Upper atmosphere cooling over the past 33 years (Ogawa et al., GRL, 2014)2017.2.18
Figure: The residual ion temperature at 310-340 km altitude after removal of the solar effects (in red) and a linear fit to it (in blue).
Theoretical models and observations have suggested that the increasing greenhouse gas concentration in the troposphere causes the upper atmosphere to cool and contract. However, our understanding of the long-term trends in the upper atmosphere is still quite incomplete, due to a limited amount of available and well-calibrated data. The European Incoherent Scatter (EISCAT) radar has gathered data in the polar ionosphere above Tromsø for over 33 years. Using this long-term data set, we have estimated the ﬁrst significant trends of ion temperature at altitudes between 200 and 450 km. The estimated trends indicate a cooling of 10-15 K/decade near the F region peak (220-380 km altitude), whereas above 400 km the trend is nearly zero or even warming. The height profiles of the observed trends are close to those predicted by recent atmospheric general circulation models. Our results are the ﬁrst quantitative confirmation of the simulations and of the qualitative expectations.
Ogawa, Y., T. Motoba, S. C. Buchert, I. Häggström, and S. Nozawa (2014), Upper atmosphere cooling over the past 33 years, Geophys. Res. Lett., 41, 5629–5635, doi:10.1002/2014GL060591.
Variations of the neutral temperature and sodium density between 80 and 107 km above Tromsoe during the winter of 2010-2011 by a new solid state sodium LIDAR (Nozawa et al., JGR, 2014)2017.2.18
Figure: (a) Temporal and altitude variations of the electron density observed with the EISCAT UHF radar at Tromsø are shown from 2200 UT on 5 October to 0400 UT on 6 October 2010. (b) Temporal variations of the electric ﬁeld of the (left) northward and (right) eastward components observed with the EISCAT UHF radar at Tromsø are shown from 2200 UT on 5 October to 0400 UT on 6 October 2010. Thicker lines denote the electric ﬁeld values during the simultaneous observations with the sodium lidar. (c) Comparison of neutral (open circle: lidar) and ion (solid circle: EISCAT) temperatures (top left) at 104 km and (top right) at 107 km are shown from 0000 UT to 0300 UT on 6 October 2010. Vertical line associated with each symbol denotes its error value. Calculated temperature increase due to Joule heat (open square) and electron-ion heat exchange (solid square) derived by EISCAT data (bottom left) at 104 km and (bottom right) at 107 km are shown.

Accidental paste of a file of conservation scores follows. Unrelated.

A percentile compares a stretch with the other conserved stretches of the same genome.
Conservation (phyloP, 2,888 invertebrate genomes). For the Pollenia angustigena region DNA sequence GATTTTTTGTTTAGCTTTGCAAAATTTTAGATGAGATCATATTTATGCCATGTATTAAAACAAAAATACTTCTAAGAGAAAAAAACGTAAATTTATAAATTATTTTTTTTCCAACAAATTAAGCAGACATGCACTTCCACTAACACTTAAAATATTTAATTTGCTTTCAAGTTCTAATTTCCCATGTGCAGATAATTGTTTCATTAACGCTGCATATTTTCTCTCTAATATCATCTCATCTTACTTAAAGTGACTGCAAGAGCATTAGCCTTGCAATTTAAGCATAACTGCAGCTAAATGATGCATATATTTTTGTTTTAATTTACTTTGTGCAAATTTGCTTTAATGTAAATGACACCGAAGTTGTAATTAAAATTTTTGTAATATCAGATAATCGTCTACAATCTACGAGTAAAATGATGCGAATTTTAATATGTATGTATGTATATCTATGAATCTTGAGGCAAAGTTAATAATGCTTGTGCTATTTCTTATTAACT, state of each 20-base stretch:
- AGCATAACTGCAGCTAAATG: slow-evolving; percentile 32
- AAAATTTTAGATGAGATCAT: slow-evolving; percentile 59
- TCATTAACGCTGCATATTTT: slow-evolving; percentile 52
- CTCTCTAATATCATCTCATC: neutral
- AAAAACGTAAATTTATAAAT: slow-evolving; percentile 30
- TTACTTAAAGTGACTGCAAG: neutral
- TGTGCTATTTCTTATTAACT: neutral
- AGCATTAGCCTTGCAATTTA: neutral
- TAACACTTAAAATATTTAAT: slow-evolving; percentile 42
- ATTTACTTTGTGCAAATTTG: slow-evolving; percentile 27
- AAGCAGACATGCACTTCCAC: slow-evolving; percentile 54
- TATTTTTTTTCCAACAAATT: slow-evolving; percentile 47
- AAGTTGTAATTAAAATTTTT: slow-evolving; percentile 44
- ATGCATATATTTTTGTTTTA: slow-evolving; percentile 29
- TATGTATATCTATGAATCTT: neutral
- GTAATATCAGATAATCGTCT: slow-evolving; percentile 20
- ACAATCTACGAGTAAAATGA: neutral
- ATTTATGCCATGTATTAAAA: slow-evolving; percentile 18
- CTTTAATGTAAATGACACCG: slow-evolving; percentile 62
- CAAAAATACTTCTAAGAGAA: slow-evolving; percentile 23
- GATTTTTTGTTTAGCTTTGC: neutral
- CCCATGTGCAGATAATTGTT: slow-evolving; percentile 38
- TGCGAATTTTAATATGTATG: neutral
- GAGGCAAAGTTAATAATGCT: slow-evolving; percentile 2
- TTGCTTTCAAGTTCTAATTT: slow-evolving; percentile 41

A new solid-state sodium lidar installed at Ramfjordmoen, Tromsø (69.6 N, 19.2 E), started observations of neutral temperature together with sodium density in the mesosphere-lower thermosphere (MLT) region on 1 October 2010. The new lidar provided temperature data with a time resolution of 10 min and with good quality between 80 and 105 km from October 2010 to March 2011. This paper aims at introducing the new lidar with its observational results obtained over the ﬁrst 6 months of observations. We succeeded in obtaining neutral temperature and sodium density data of ~255.5 h in total. In order to evaluate our observations, we compared (1) the sodium density with that published in the literature, (2) average temperature and column sodium density data with those obtained with Arctic Lidar Observatory for Middle Atmosphere Research Weber sodium lidar, and (3) the neutral temperature data with those obtained by Sounding of the Atmosphere with Broadband Emission Radiometry/Thermosphere Ionosphere Mesosphere Energetics and Dynamics satellite. For the night of 5 October 2010, we succeeded in conducting simultaneous observations of the new lidar and the European Incoherent Scatter UHF radar with the tristatic Common Program 1 (CP-1) mode. Comparisons of neutral and ion temperatures showed a good agreement at 104 km between 0050 and 0230 UT on 6 October 2010 when the electric ﬁeld strength was smaller, while signiﬁcant deviations (up to 25 K) are found at 107 km. We evaluated contributions of Joule heating and electron-ion heat exchange, but derived values seem to be underestimated.
Nozawa, S., T. D. Kawahara, N. Saito, C. M. Hall, T. T. Tsuda, T. Kawabata, S. Wada, A. Brekke, T. Takahashi, H. Fujiwara, Y. Ogawa, and R. Fujii (2014), Variations of the neutral temperature and sodium density between 80 and 107 km above Tromsø during the winter of 2010–2011 by a new solid-state sodium lidar, J. Geophys. Res. Space Physics, 119, 441–451, doi:10.1002/2013JA019520.